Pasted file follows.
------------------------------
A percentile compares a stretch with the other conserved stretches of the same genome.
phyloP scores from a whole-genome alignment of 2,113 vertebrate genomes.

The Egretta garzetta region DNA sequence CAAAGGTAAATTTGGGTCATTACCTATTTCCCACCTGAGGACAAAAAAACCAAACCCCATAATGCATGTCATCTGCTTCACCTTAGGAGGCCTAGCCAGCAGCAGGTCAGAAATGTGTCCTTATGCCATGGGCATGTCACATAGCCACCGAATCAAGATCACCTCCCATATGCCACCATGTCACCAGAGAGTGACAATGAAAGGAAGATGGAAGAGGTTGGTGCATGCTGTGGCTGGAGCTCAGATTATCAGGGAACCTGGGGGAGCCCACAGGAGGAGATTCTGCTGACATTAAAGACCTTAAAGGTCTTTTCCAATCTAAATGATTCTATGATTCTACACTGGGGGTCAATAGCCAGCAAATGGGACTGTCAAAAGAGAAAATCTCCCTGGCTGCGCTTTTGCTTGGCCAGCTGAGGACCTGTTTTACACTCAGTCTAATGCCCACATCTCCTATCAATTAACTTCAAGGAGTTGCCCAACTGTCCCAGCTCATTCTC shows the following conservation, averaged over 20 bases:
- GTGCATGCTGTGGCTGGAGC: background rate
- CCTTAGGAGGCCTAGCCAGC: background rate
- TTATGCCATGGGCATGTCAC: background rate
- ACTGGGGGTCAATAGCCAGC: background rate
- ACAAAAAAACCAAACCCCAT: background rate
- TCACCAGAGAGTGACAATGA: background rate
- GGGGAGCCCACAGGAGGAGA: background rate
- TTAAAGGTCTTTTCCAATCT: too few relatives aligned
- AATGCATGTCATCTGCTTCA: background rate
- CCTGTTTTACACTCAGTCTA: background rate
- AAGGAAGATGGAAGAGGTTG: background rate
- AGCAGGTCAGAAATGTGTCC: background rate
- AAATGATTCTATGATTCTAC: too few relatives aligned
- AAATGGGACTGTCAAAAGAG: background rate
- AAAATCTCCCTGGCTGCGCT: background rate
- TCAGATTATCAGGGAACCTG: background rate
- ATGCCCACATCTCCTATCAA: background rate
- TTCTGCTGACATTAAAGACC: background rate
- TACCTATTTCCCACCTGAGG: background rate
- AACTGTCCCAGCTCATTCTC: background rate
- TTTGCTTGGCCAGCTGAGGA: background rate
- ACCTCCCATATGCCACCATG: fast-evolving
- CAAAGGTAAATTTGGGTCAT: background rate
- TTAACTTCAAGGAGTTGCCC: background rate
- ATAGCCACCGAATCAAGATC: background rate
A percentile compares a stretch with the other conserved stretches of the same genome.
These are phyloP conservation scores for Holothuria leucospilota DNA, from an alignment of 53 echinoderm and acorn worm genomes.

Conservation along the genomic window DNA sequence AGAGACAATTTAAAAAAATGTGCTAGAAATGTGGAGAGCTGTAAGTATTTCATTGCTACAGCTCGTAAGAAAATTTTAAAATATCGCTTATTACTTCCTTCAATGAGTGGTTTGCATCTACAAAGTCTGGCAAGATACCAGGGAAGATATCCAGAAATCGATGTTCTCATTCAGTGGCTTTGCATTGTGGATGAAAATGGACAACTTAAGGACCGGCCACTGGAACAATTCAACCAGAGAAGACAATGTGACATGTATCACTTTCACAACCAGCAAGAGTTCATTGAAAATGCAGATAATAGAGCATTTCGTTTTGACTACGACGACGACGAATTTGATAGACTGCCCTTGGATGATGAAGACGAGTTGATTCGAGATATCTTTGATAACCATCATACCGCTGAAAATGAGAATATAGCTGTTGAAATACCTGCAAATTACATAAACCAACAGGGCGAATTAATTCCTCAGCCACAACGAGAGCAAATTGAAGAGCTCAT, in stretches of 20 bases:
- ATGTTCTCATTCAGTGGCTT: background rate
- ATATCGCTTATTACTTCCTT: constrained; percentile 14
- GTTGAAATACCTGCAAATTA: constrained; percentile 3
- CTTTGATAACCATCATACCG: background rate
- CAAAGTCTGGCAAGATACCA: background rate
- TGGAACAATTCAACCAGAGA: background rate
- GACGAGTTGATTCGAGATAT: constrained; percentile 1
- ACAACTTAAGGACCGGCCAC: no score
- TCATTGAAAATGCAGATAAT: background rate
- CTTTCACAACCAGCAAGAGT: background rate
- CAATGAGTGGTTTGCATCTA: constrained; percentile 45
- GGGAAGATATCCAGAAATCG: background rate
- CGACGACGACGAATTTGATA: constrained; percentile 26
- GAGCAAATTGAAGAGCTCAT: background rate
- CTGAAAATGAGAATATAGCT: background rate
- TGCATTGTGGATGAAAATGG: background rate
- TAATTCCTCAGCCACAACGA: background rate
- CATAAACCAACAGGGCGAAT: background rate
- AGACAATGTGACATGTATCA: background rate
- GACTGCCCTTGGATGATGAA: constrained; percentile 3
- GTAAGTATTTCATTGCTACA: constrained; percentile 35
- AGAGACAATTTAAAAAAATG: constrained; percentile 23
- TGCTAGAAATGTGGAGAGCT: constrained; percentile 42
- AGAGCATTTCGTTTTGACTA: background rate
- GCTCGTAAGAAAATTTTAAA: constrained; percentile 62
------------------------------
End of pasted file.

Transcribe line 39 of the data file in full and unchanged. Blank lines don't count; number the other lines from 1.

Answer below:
- ACAACTTAAGGACCGGCCAC: no score